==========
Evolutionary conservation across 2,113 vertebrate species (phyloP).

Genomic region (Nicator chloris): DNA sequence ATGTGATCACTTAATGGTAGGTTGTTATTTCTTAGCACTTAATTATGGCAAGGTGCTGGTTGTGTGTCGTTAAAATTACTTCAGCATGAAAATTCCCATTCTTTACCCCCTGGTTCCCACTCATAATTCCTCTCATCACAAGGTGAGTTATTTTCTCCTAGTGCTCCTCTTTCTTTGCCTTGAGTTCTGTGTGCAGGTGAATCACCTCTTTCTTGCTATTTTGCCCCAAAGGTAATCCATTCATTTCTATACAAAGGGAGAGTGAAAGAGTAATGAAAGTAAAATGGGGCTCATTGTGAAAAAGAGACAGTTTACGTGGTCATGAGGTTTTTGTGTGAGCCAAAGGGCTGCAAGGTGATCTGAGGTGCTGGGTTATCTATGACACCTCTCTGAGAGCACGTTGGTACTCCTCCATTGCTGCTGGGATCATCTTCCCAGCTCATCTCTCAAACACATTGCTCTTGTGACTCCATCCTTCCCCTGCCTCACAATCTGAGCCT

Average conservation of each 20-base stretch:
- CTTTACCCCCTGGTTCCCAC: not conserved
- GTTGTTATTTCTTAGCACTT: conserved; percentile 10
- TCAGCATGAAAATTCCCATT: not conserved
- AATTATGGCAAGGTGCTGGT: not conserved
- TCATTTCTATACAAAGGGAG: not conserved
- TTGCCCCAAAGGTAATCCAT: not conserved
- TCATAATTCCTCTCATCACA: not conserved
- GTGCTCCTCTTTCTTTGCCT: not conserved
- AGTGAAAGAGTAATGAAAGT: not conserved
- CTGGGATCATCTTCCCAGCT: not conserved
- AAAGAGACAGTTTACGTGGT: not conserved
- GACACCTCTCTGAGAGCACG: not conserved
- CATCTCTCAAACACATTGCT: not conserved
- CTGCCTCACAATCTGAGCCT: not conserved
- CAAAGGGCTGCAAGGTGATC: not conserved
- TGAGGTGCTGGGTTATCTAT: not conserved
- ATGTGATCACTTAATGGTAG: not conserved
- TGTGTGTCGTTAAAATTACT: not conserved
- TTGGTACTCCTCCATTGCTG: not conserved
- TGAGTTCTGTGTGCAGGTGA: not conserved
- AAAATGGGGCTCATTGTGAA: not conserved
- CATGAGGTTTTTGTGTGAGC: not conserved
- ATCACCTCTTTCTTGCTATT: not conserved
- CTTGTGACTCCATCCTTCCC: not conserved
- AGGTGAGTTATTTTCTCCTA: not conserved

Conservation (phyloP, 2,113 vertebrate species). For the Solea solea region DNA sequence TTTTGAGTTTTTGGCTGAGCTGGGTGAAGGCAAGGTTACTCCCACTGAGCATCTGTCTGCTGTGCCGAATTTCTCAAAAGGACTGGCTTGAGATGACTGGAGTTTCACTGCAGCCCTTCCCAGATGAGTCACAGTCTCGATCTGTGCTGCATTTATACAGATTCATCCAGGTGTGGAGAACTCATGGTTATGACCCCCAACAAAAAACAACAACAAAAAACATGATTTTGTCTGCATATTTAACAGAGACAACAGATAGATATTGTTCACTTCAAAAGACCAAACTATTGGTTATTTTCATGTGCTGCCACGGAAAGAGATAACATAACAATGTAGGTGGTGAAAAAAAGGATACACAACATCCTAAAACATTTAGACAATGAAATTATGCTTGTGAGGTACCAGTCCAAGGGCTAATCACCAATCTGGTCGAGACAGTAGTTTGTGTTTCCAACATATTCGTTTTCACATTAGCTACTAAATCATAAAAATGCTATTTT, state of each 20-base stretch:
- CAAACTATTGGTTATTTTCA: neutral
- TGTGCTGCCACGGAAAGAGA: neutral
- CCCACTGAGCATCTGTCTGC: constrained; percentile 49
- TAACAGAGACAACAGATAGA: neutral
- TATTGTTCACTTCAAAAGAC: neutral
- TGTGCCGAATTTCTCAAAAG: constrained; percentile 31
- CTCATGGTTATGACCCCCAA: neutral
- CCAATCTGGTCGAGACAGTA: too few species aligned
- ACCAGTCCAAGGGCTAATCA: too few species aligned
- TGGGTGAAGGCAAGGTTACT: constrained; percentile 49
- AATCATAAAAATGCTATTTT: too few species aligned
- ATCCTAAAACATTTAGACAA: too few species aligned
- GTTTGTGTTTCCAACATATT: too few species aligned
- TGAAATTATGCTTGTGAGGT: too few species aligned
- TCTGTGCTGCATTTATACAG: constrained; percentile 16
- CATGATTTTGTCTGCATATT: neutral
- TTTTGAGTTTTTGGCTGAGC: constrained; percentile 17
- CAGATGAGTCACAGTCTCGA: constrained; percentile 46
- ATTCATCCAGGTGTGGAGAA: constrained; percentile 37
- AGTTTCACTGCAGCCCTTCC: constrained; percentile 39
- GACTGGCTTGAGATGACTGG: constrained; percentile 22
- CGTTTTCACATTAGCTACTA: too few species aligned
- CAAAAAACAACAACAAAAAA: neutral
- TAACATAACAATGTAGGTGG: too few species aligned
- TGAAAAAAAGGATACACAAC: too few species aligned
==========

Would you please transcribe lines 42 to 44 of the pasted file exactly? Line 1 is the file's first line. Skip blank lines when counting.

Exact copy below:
- GTTTGTGTTTCCAACATATT: too few species aligned
- TGAAATTATGCTTGTGAGGT: too few species aligned
- TCTGTGCTGCATTTATACAG: constrained; percentile 16